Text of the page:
The Sales-Marketing relationship becomes even more important in cases of long lead cycles. Some sales cycles have 12-18 month timelines. If you’re working in the contract pharma sector and you’re trying to lock down a contract with Big Pharma, it’s going to take 18 months to close.

Eighteen months is a long time, and both Departments will need to work closely together to ensure the lead is nurtured along the way. Sales can provide Marketing with valuable real-time feedback as to what works and what doesn’t. With that information, the two departments can work together to improve the quality of leads and further target marketing tactics.

The Importance of Customer Perception

People buy based on perception. If Marketing is helping raise customer perception about the company and the product, Sales has got to pick up their end to work the leads. Management can’t blame Marketing and they can’t blame Sales, they all need to work together and figure out a marketing and sales plan for success.

It’s never any one department’s fault that revenue isn’t generated – it could be a mutual problem. But when Sales and Marketing work together as a team to solve any issues, you’ll find that any challenges are solved far more elegantly than you might imagine.

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Posted by on Oct 13, 2014 in Marketing Tips, Uncategorized | 0 comments

Marketing Budget Season Has Arrived!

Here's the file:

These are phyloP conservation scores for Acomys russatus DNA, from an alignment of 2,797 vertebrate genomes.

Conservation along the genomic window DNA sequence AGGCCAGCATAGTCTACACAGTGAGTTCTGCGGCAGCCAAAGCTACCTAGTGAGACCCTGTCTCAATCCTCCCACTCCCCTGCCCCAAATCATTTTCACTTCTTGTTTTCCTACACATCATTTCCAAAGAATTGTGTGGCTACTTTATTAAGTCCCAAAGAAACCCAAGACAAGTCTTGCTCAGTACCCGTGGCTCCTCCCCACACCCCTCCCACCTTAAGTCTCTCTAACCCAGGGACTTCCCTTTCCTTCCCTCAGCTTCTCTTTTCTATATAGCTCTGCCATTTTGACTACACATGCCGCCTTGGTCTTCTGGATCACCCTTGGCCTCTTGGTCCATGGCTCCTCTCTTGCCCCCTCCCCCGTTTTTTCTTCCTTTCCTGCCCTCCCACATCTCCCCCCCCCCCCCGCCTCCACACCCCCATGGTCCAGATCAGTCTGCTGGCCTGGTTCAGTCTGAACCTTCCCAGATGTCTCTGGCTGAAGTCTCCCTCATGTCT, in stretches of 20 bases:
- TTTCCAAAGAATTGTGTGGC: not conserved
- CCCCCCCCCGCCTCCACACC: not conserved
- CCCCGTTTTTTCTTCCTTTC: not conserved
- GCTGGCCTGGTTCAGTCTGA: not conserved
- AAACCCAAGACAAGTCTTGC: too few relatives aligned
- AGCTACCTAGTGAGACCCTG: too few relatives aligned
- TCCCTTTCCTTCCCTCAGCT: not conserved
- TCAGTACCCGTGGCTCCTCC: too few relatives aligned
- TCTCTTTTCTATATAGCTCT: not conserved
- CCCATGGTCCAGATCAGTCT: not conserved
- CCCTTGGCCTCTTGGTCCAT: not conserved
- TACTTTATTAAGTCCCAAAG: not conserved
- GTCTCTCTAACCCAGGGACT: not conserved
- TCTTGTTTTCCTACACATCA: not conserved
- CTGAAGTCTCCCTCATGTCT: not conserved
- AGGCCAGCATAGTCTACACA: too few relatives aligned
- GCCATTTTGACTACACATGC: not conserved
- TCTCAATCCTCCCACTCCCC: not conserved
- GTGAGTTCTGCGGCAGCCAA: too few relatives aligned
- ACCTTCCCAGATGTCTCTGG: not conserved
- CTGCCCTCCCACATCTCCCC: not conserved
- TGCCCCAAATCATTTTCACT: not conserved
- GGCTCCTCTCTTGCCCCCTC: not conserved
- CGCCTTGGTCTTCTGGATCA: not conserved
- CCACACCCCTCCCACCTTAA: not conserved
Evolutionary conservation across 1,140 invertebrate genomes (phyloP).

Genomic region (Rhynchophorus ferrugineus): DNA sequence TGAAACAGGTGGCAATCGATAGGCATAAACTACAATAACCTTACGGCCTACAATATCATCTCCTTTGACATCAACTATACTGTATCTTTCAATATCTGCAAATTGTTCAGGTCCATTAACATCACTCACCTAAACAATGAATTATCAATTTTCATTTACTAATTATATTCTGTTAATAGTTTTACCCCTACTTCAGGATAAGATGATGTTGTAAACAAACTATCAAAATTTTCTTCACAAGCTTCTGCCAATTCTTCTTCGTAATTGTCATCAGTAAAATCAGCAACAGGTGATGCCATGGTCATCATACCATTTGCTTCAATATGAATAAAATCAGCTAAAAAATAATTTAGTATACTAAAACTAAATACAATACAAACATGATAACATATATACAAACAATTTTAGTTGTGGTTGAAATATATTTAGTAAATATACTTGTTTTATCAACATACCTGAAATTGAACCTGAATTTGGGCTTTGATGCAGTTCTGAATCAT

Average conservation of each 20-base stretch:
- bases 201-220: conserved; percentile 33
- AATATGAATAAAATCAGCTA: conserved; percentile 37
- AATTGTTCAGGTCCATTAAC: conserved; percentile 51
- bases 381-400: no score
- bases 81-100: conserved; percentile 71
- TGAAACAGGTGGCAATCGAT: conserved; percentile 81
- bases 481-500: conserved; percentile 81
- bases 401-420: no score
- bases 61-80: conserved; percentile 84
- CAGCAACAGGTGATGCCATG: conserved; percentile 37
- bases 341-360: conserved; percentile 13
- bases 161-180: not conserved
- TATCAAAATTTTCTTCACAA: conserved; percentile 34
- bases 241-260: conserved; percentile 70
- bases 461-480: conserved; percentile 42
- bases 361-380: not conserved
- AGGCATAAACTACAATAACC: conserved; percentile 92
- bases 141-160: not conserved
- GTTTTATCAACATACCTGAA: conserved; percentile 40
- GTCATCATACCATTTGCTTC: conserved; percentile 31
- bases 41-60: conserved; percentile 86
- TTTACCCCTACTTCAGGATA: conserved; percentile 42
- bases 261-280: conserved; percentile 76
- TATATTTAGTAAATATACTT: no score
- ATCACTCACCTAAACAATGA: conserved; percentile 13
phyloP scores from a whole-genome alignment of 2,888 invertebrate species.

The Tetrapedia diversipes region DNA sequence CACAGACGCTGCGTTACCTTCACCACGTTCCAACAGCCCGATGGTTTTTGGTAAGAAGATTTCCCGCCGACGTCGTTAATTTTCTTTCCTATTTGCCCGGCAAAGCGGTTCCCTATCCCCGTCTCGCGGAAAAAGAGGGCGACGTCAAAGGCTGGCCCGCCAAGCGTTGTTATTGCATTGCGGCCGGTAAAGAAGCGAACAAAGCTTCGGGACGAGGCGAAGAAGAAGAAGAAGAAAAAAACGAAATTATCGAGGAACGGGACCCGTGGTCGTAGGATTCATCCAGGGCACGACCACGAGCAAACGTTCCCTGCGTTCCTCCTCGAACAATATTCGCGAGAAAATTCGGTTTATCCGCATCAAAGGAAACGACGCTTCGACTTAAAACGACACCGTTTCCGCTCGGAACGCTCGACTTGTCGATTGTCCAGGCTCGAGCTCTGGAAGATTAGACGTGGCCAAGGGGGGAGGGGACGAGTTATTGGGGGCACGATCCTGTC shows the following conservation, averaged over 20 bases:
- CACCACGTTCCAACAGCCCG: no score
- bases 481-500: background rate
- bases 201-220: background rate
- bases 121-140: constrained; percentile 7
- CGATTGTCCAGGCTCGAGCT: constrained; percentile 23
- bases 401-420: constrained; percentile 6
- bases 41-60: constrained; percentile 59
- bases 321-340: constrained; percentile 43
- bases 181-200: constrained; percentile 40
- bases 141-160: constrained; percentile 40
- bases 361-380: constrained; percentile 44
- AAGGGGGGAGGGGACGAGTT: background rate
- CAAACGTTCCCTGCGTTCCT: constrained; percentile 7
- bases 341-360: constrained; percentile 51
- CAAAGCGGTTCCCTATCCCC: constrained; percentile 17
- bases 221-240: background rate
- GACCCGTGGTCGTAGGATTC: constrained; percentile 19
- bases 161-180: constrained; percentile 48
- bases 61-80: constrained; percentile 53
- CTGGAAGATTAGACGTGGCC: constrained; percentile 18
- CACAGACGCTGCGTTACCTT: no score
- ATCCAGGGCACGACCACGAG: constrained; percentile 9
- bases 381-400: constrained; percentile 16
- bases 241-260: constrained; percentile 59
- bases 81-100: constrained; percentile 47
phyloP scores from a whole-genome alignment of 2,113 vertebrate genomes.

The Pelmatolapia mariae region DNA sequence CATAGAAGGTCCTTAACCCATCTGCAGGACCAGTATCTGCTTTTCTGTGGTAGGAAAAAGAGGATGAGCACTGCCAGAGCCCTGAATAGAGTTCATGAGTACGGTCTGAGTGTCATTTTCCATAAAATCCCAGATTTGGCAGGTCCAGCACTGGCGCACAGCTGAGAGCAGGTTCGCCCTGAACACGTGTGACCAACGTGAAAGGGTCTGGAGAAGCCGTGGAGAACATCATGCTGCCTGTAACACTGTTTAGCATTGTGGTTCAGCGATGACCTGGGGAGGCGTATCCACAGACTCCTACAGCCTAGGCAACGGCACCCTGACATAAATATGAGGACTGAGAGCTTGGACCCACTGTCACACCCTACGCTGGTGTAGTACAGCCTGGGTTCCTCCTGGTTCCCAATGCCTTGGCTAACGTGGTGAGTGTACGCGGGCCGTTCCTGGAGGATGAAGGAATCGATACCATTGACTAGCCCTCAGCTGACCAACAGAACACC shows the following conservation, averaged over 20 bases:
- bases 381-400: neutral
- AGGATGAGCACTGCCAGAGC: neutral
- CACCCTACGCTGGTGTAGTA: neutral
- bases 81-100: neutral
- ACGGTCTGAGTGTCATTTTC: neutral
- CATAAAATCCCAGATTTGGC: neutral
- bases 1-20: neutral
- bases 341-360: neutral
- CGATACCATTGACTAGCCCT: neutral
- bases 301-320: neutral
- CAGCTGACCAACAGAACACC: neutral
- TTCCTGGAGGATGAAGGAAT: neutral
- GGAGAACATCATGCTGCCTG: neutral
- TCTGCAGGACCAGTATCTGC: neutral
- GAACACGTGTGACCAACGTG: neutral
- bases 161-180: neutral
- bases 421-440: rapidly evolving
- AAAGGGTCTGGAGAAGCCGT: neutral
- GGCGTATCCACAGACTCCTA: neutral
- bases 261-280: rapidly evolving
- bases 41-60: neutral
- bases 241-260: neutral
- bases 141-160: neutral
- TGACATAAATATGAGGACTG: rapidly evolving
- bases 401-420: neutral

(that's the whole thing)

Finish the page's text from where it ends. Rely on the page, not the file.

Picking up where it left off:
Business Hand Clicking Budget Button On Touch ScreenIt’s that time of year when every marketing manager has to look into their crystal ball and determine what the marketing communications spend will be for the next year. It can be a very daunting task to try to figure out how you will spend your precious marketing dollars – and also show your boss how this year’s spend produced quantifiable results!

How to Define Your Marketing Budget

You need to start with the Assessment. My first suggestion is to take a very deep breath and review what you did during this last year. Dig into what marketing tools and channels worked and find out what could have worked better. This yearly marketing assessment process will lead you to discover the even more important answers to what did our company not do that we should have?” to produce better results

Here are a few marketing assessment questions to get you started:

Assess

  • What was last year’s budget and where did we spend it?
  • What were the core and key components to last year’s spend?
      • How did we measure them?
      • Did we course-correct when our measurements showed steps weren’t as productive as we wanted?
      • How would we have done things differently?
  • What works best?
      • How will we know
  • What tools did we use in the MarCom Elements Wheel?
  • Where is our audience going for their information?
  • Are we moving with them?
  • Can we show direct lead to sales, and what were the sales amounts?

It’s only after you’ve assessed the performance of your marketing success throughout the past year that you can truly create a realistic marketing budget for the next year.

What You Need to Develop Next Year’s Marketing Budget

To develop the overall plan for next year, you’ll need to start thinking about the big things such as the channels you need to use. After that, you’ll need to look at company planned events, refine your channels and fill in the details. One of the key ingredients to any MarCom budget is showing what worked based on your measurements matrices’. These measurements enable you to prove what worked, what didn’t and how you will adjust your spend.